Assess inclination of upper and lower posterior teeth (Fig. 17). a. In general avoid dental expansion in upper arch: may constrict Plan overcorrection of surgical expansion to plan for expected postsurgical change.
Treatment results and impact of orthodontic preparation Photographs of the treatment finish reveal little change in facial proportions or balance at repose. The vertical position of the upper incisor is unchanged, but the broader archform fills the buccal
Orthodontic Preparation for Orthognathic Surgery
Maxillary transverse deficiency: orthodontic preparation tips Seldom the only skeletal issue: consider anteroposterior relationships and their impact on the transverse plane. Class III correction generally improves the transverse relationship but class II correction may worsen. Decompensate: tip upper molars palatally before surgical expansion. Overcorrect surgically to accommodate expected postsurgical rebound.
COMMON PITFALLS IN PREPARING SURGICAL SETUPS
Fig. 17. Coronal slice of CBCT through the upper first molars of patient A.C. showing the skeletal transverse discrepancy and the resultant posterior crossbite.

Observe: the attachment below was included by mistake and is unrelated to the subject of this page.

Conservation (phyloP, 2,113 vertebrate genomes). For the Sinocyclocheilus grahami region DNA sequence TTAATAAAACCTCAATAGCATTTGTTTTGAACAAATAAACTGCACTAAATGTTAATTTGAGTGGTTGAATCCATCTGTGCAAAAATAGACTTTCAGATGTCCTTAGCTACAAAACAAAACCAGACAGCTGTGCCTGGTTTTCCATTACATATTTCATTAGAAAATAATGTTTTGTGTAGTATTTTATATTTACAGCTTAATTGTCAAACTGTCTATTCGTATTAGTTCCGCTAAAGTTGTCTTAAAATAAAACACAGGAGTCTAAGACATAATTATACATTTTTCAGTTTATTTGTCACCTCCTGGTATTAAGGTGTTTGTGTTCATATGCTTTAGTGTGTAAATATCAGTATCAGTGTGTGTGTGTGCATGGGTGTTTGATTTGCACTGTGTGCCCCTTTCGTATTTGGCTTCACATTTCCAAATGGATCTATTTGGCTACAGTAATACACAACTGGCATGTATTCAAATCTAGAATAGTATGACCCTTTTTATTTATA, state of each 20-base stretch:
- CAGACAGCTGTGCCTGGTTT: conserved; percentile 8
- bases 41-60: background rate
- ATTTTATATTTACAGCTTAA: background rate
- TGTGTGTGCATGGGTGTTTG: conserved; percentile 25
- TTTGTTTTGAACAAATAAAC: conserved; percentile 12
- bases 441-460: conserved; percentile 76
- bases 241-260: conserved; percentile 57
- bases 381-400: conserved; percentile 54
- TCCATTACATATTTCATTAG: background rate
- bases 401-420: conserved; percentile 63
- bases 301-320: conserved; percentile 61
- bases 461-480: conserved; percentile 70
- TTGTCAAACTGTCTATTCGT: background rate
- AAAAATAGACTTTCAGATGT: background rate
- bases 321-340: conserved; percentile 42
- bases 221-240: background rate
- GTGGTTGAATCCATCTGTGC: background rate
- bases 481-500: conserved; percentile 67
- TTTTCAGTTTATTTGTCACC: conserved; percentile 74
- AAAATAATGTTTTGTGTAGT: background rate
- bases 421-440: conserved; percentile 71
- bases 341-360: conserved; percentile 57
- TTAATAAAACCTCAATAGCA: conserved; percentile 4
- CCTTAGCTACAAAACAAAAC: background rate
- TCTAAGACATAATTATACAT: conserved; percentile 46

corridors to provide improved smile esthetics (Fig. 18). The posterior crossbite has been resolved and the frontal intraoral view in Fig. 18 shows optimal molar torque as a result of properly planned orthodontic preparation.
Most problems, or pitfalls, encountered in the orthodontic preparation stage of an orthognathic treatment plan are caused by failure in one of 3 categories: (1) planning, (2) monitoring, or (3) communication. Common issues in each of these categories are listed in Box 2. Most of these pitfalls are preventable if they are thoughtfully considered before treatment and the orthodontist/surgeon team is committed to following the plan. Fig. 19 shows the surgical treatment of a young man with a class II malocclusion caused by mandibular deficiency. A treatment plan was